Nuri Bilge Ceylan’s brooding, inclement film noir. By STEVE GARDEN.

I LIKE good wine, but there’s a difference between tasting it and drinking it. Many wines are designed to impress at a tasting, but they may not drink as well in front of the fire. And of course, good wine reveals itself over time. At the risk of pushing a strained analogy, the New Zealand International Film Festivals can be like a tasting, but for me it’s always a taste of things to come. I return to many of the films again – sometimes often – and invariably there is much more to discover.

The forthright and dramatic new film from Turkish master Nuri Bilge Ceylan skates perilously close to visual, narrative and thematic heavy-handedness – or so I thought during the Festival screening. His previous film, Climates, was a sophisticated cine-poem that required attentive involvement from the viewer. On the face of it, Three Monkeys appeared to be more conventional. The story concerns a politician who persuades his driver to take the blame (and a period of imprisonment) for an accident that would jeopardise his chances in an upcoming election in exchange for a significant sum of money. While in prison, the man’s son drifts into dangerous company, and his wife becomes involved with the politician. When the driver returns from prison, suspicion, guilt, fear and disgust permeate the claustrophobic world of this traumatised family.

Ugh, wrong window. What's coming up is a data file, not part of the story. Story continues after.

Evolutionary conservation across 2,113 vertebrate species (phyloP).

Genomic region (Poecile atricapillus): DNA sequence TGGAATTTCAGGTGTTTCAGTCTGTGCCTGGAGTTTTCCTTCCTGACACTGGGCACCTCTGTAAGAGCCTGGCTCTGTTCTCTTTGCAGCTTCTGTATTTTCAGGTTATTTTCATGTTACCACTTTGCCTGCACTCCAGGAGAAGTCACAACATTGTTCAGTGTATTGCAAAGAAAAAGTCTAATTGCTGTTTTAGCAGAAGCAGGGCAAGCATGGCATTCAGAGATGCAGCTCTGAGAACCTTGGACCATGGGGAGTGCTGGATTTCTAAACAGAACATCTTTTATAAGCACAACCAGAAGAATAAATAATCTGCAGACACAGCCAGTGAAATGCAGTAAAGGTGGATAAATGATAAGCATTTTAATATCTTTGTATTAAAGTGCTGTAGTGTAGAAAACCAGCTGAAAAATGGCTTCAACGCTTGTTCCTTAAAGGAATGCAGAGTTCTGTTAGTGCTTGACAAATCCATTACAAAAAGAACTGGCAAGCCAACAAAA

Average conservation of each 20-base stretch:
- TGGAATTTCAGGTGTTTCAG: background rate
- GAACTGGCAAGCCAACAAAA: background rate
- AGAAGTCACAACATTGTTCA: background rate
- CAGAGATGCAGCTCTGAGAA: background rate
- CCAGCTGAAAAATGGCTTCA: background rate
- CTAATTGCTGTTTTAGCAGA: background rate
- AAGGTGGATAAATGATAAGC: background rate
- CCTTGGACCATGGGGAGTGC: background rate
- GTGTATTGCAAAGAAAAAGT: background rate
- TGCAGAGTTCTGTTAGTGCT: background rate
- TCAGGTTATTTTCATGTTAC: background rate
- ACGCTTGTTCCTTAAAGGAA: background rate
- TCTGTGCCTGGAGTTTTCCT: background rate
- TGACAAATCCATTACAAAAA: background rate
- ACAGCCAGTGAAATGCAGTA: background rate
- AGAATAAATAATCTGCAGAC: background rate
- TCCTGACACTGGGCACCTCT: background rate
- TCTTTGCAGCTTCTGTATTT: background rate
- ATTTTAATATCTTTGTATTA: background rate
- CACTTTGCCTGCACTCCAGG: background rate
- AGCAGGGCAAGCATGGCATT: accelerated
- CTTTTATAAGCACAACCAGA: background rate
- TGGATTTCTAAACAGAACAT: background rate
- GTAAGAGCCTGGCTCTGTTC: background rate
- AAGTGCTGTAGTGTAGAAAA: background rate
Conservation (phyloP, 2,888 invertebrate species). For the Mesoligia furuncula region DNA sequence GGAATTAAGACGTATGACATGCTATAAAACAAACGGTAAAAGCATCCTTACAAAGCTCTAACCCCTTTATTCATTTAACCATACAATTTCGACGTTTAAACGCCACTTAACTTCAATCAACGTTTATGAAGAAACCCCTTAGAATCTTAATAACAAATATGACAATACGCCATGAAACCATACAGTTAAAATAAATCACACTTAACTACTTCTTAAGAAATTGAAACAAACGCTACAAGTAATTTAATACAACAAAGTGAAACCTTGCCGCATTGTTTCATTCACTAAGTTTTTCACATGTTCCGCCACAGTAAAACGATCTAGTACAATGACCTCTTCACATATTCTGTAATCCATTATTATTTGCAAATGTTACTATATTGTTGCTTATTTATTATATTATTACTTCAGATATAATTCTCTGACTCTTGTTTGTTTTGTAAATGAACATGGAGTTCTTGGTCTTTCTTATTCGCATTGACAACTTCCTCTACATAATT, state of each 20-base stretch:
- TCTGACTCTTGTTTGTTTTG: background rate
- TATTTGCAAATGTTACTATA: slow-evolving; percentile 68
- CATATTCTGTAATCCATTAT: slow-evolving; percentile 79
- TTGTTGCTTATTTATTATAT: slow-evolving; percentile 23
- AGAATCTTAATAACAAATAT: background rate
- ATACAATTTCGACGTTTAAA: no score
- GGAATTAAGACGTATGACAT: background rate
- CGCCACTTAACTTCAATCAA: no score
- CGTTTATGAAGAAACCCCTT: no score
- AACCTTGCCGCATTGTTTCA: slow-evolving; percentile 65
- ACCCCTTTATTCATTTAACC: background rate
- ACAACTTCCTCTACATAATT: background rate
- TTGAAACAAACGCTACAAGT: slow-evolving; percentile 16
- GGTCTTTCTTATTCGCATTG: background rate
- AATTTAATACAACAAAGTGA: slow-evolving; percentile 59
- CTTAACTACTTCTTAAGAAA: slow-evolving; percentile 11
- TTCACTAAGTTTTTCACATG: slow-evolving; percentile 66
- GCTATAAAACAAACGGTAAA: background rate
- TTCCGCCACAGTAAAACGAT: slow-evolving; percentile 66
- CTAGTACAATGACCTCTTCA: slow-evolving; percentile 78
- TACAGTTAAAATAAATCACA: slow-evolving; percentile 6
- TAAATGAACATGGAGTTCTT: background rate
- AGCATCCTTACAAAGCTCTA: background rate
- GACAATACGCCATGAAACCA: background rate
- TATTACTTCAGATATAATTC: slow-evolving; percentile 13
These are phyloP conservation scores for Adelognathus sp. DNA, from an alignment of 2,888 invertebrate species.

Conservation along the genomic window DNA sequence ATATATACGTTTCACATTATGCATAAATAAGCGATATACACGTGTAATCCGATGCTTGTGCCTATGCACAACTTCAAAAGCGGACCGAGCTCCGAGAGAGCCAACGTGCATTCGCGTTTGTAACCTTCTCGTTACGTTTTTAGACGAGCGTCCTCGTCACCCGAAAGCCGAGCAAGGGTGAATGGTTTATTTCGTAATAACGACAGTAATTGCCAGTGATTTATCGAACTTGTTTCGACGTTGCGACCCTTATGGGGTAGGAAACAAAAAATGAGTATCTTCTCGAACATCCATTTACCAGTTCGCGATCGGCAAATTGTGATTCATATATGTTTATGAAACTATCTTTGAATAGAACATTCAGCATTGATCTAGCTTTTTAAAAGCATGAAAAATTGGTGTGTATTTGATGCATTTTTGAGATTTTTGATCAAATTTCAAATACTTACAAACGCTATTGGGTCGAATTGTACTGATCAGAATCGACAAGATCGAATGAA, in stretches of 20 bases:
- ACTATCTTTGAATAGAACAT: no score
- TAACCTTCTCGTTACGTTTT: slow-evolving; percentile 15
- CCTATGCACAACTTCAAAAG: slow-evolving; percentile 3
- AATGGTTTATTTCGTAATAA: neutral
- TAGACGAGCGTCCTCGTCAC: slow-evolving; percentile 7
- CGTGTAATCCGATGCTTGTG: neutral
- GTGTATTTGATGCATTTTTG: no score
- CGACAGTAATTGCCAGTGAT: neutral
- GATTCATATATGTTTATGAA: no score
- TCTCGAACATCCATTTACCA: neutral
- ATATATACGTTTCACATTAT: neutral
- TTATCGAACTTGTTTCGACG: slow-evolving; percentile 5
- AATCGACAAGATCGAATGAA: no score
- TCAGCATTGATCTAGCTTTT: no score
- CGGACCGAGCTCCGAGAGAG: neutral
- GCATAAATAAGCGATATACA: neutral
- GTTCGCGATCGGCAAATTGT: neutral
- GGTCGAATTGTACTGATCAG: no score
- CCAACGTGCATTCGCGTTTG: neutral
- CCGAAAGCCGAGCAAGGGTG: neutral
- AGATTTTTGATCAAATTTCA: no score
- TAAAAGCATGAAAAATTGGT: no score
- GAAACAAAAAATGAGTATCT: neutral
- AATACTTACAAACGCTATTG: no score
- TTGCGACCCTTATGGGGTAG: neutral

In many ways, Three Monkeys is quintessential Ceylan, particularly in terms of his sophisticated visual style; the way he moves (or doesn’t move) his camera; his pacing, and his remarkably seamless temporal shifts. But the subject matter and overall look and feel of the film are darker than usual. Corruption and oppression (psychological, spiritual, political, emotional, sexual) are much more to the fore, and handled with broader brush-strokes than we’re used to seeing from Ceylan – as if he doesn’t want anyone in the audience to miss the point. Ceylan’s films are not (apparently) widely seen in Turkey, so given the criticism of patriarchal order and male delusion in his work, this new film may be an attempt to connect with a broader Turkish audience – men in particular.

Sadly, some people have misconstrued the depiction of misogyny in Three Monkeys as evidence of misogyny on Ceylan’s part, but if his intentions were misogynistic many of the scenes would have been quite different. The audience would more than likely have been privy to the sort of abuse the film sets out to criticise (and which largely goes unseen and unembellished). The film is an examination of the consequences of choices and actions, and while it’s squarely focused on one family, the wider implications are clear. Guilt and pain inform virtually every scene, and in two beautiful moments of pure cinema worthy of Tarkovsky, repression, denial and loss become hauntingly present and palpable. But ultimately, the film is about forgiveness, or more precisely, the adjustment needed to be able to forgive – not just others, but oneself. The more one thinks about this dark, noir-tinged tale, the more compassionate and relevant it becomes. Whether this is Grand Cru Chateau Ceylan or not remains to be seen, but perhaps a move in this direction may not be as disconcerting a prospect after all.